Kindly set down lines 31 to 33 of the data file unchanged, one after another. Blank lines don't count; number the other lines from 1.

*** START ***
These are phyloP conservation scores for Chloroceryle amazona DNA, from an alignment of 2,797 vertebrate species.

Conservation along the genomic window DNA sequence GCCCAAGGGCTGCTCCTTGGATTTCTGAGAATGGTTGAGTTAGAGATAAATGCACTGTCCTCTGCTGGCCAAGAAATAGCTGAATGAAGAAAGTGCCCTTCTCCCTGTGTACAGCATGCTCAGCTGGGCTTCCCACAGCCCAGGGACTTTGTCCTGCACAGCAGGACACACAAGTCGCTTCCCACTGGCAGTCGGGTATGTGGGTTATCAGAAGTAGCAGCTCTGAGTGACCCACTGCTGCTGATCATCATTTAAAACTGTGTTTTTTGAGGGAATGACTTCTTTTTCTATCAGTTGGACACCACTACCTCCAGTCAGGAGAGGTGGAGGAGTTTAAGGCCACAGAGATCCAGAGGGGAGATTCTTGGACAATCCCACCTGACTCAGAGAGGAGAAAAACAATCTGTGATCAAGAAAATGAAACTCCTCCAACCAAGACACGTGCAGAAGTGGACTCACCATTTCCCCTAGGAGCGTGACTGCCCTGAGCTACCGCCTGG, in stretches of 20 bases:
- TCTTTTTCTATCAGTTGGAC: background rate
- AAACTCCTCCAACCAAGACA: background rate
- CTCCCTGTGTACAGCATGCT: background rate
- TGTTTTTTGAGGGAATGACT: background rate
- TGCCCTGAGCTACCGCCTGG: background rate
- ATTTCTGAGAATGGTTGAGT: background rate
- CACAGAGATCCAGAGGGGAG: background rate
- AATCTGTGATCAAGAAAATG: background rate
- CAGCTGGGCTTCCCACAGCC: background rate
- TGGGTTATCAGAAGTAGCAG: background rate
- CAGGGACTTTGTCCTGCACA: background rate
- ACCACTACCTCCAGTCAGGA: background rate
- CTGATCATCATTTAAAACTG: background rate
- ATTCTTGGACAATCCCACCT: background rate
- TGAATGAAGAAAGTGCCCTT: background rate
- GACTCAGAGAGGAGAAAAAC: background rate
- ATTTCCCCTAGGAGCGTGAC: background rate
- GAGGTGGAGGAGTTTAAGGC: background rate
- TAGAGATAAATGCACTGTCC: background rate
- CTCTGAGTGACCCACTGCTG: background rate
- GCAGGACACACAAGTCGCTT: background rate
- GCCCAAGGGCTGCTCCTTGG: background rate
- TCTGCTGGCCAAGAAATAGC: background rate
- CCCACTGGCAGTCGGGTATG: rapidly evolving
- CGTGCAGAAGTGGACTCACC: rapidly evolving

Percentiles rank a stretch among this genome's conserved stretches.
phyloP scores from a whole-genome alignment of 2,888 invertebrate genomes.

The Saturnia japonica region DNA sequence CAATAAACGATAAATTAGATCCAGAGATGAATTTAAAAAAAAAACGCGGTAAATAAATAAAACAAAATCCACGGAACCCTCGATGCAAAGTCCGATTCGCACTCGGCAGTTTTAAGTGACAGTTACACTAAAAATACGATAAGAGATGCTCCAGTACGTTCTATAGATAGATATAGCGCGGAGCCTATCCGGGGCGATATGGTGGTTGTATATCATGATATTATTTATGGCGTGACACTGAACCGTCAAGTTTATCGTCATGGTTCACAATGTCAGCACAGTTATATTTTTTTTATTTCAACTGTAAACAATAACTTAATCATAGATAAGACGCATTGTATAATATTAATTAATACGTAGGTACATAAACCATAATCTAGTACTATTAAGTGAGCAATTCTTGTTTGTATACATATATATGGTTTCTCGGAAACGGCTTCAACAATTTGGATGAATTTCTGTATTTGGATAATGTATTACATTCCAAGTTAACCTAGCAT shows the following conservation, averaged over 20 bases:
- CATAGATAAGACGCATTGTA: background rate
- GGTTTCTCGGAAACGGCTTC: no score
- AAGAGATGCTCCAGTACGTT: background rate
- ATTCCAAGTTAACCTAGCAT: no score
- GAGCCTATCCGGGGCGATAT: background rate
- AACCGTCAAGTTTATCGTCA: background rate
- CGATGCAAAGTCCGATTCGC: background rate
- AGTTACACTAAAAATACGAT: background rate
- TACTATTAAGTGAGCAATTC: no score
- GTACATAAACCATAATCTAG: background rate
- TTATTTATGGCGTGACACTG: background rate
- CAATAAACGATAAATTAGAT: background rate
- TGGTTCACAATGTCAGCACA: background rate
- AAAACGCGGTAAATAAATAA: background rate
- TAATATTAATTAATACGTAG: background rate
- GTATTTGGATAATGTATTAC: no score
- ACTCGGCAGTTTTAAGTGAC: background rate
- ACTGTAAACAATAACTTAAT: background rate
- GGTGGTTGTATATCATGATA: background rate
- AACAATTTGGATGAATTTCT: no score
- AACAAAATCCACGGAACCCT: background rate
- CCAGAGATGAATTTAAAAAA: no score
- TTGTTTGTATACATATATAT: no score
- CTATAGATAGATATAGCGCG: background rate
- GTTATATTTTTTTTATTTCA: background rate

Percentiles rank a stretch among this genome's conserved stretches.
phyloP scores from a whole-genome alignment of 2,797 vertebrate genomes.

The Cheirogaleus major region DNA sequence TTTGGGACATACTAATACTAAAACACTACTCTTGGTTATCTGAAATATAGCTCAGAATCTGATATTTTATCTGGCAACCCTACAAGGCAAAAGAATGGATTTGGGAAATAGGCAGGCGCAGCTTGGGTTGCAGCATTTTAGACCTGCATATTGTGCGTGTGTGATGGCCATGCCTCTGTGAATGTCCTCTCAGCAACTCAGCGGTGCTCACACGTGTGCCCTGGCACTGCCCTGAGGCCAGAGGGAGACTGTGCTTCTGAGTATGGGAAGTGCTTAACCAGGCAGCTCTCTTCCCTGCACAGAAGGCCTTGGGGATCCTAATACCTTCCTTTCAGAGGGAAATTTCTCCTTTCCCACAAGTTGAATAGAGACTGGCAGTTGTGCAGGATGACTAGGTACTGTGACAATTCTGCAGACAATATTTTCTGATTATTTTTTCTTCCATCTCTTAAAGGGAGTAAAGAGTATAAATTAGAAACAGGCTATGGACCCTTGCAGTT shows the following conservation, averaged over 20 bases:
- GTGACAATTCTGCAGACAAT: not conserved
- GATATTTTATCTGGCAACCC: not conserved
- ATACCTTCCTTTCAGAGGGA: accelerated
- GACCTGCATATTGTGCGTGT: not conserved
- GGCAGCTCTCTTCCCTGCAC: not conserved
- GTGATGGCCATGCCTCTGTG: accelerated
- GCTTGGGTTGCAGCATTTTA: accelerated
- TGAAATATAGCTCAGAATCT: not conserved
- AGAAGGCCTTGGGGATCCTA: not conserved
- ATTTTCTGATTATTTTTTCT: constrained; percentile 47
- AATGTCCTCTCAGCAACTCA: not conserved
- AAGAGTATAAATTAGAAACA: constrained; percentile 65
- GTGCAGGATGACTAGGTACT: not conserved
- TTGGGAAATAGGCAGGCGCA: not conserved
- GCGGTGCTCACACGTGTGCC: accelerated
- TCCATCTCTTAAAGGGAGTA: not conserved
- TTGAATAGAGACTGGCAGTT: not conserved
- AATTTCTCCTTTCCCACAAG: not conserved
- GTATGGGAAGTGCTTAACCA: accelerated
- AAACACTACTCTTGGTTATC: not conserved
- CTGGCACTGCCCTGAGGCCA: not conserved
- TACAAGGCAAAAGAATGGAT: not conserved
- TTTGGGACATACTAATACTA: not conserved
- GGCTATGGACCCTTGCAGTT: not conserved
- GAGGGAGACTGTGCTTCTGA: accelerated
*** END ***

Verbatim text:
- CATAGATAAGACGCATTGTA: background rate
- GGTTTCTCGGAAACGGCTTC: no score
- AAGAGATGCTCCAGTACGTT: background rate